HOTR: Boeing hopes for break in China order drought after electors vote for Biden:

By the Leeham News Team

Nov. 30, 2020, © Leeham News: Boeing hopes the three-year order drought from China may come to an end next month.

The order, according to market intelligence, would be a boost for the slow-selling 777X. It could also mean new orders for the 787. Orders for the latter dropped significantly enough to prompt Boeing’s decision to shutter the Everett 787 production line next year. Production for the 787 will be consolidated in Charleston (SC).

Dec. 14 is when US presidential electors meet to cast their votes for Joe Biden or President Donald Trump, making official the projected winner. Biden won 306 electoral votes to Trump’s 232 in projections by all the major media. With almost all votes counted—and in some cases, recounted—Biden has 51.1% of the vote to Trump’s 47.2%. Biden received 80.1m votes to Trump’s 73.9m. The margin was nearly 6.2m.

China hasn’t ordered a Boeing airplane since 2017. Trump launched a trade war with China that escalated several times. He charged, without evidence, that China interfered with the US presidential election.

Boeing hopes for a major order from China as early as December. Included would be a sorely needed order for the 777X. (Shown: Boeing 777-300ER.) Photo source: Boeing.

Boeing’s hopes

Market intelligence indicates Boeing could receive an order for up to 30 777Xs and 777-200LRF freighters, heavily weighted to the X. Up to 50 orders could be received for the 787.

No new orders are expected now for the 737 MAX. China’s regulator, the CAAC, has not said when it will recertify the MAX. China’s airlines operated almost 100 MAXes—more than any other country—when CAAC became the first to ground the airplane following two fatal crashes.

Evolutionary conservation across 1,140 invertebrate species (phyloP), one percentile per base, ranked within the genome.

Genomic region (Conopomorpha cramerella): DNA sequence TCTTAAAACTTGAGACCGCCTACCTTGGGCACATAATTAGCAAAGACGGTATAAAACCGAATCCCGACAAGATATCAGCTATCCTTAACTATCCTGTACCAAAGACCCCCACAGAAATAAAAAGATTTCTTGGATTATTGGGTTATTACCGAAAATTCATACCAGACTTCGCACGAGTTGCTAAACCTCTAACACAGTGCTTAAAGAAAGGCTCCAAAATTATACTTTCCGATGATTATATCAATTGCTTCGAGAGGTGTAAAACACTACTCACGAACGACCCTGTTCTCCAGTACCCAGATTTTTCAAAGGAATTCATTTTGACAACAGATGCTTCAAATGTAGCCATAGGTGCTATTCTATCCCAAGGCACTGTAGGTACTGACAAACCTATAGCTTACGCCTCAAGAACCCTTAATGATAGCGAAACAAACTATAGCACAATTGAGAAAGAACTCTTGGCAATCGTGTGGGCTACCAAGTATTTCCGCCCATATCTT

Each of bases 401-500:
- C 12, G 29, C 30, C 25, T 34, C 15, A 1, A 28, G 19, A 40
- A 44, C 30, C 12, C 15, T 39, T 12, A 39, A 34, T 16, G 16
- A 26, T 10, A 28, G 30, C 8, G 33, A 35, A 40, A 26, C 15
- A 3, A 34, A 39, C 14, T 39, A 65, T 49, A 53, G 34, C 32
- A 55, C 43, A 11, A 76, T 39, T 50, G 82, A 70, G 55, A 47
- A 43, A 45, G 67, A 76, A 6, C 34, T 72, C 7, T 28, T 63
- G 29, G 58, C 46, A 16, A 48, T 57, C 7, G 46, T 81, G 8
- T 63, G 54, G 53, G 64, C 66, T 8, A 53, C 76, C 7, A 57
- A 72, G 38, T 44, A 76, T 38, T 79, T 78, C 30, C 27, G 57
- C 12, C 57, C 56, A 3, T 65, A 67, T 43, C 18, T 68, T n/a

The US Federal Aviation Administration and Brazil’s ANAC recertified the MAX Nov. 18 and 25, respectively. Europe’s EASA said it expects to recertify the MAX in January. Transport Canada expects to recertify the MAX soon.

Political pressure

China historically places orders or holds them hostage based on political strategies. The hostilities between the Chinese and Trump governments are a classic example, though hardly the only one. China also places or withholds Airbus orders depending on political strategies with France or Germany.

With Trump’s defeat, many expect a thaw in relations between the US and China to begin under the Biden Administration. Once electors vote for Biden Dec. 14, Boeing, the market indicates, hopes for an order from China before the end of the year.

It’s unclear if or how Biden’s election may affect the recertification of the MAX. China wants FAA cooperation in certifying the COMAC C919. A bilateral agreement, like that with EASA, may be the quid pro quo, but this is speculation.

Boeing has a team in China working with authorities to achieve recertification.

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